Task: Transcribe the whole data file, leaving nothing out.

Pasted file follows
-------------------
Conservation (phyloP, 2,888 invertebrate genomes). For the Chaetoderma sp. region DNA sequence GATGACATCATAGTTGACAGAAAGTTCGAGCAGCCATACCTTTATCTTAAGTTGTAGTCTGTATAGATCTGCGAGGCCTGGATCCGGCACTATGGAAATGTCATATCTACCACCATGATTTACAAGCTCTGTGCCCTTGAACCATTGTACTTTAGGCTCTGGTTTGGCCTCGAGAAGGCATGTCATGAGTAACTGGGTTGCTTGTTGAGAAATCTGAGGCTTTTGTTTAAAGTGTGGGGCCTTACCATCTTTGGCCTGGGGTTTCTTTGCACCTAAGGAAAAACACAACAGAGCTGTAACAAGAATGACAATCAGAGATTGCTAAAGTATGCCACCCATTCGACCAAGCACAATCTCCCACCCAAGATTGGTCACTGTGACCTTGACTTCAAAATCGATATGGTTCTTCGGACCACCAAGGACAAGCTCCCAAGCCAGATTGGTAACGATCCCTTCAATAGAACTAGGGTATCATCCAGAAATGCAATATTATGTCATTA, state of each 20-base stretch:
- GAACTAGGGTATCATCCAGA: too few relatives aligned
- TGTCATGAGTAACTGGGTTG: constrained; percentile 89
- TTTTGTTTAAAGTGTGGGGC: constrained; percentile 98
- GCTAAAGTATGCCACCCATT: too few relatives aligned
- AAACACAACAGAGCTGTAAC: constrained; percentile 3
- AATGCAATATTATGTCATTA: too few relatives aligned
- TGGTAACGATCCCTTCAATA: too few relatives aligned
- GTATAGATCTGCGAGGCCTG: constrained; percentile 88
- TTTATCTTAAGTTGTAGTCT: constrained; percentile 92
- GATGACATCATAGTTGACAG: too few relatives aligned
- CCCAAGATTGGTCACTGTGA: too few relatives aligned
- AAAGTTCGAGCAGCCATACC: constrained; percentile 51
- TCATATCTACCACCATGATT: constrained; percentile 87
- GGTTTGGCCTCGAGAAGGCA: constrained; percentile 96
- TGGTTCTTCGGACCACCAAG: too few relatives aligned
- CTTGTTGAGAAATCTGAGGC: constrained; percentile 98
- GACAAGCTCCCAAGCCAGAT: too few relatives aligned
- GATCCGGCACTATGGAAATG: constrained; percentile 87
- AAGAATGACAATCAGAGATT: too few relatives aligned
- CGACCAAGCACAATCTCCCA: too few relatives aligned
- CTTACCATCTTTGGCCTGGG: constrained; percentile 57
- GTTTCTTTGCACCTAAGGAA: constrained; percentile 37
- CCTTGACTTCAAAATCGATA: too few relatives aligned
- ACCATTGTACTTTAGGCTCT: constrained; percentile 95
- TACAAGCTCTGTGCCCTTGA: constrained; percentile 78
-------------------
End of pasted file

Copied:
Conservation (phyloP, 2,888 invertebrate genomes). For the Chaetoderma sp. region DNA sequence GATGACATCATAGTTGACAGAAAGTTCGAGCAGCCATACCTTTATCTTAAGTTGTAGTCTGTATAGATCTGCGAGGCCTGGATCCGGCACTATGGAAATGTCATATCTACCACCATGATTTACAAGCTCTGTGCCCTTGAACCATTGTACTTTAGGCTCTGGTTTGGCCTCGAGAAGGCATGTCATGAGTAACTGGGTTGCTTGTTGAGAAATCTGAGGCTTTTGTTTAAAGTGTGGGGCCTTACCATCTTTGGCCTGGGGTTTCTTTGCACCTAAGGAAAAACACAACAGAGCTGTAACAAGAATGACAATCAGAGATTGCTAAAGTATGCCACCCATTCGACCAAGCACAATCTCCCACCCAAGATTGGTCACTGTGACCTTGACTTCAAAATCGATATGGTTCTTCGGACCACCAAGGACAAGCTCCCAAGCCAGATTGGTAACGATCCCTTCAATAGAACTAGGGTATCATCCAGAAATGCAATATTATGTCATTA, state of each 20-base stretch:
- GAACTAGGGTATCATCCAGA: too few relatives aligned
- TGTCATGAGTAACTGGGTTG: constrained; percentile 89
- TTTTGTTTAAAGTGTGGGGC: constrained; percentile 98
- GCTAAAGTATGCCACCCATT: too few relatives aligned
- AAACACAACAGAGCTGTAAC: constrained; percentile 3
- AATGCAATATTATGTCATTA: too few relatives aligned
- TGGTAACGATCCCTTCAATA: too few relatives aligned
- GTATAGATCTGCGAGGCCTG: constrained; percentile 88
- TTTATCTTAAGTTGTAGTCT: constrained; percentile 92
- GATGACATCATAGTTGACAG: too few relatives aligned
- CCCAAGATTGGTCACTGTGA: too few relatives aligned
- AAAGTTCGAGCAGCCATACC: constrained; percentile 51
- TCATATCTACCACCATGATT: constrained; percentile 87
- GGTTTGGCCTCGAGAAGGCA: constrained; percentile 96
- TGGTTCTTCGGACCACCAAG: too few relatives aligned
- CTTGTTGAGAAATCTGAGGC: constrained; percentile 98
- GACAAGCTCCCAAGCCAGAT: too few relatives aligned
- GATCCGGCACTATGGAAATG: constrained; percentile 87
- AAGAATGACAATCAGAGATT: too few relatives aligned
- CGACCAAGCACAATCTCCCA: too few relatives aligned
- CTTACCATCTTTGGCCTGGG: constrained; percentile 57
- GTTTCTTTGCACCTAAGGAA: constrained; percentile 37
- CCTTGACTTCAAAATCGATA: too few relatives aligned
- ACCATTGTACTTTAGGCTCT: constrained; percentile 95
- TACAAGCTCTGTGCCCTTGA: constrained; percentile 78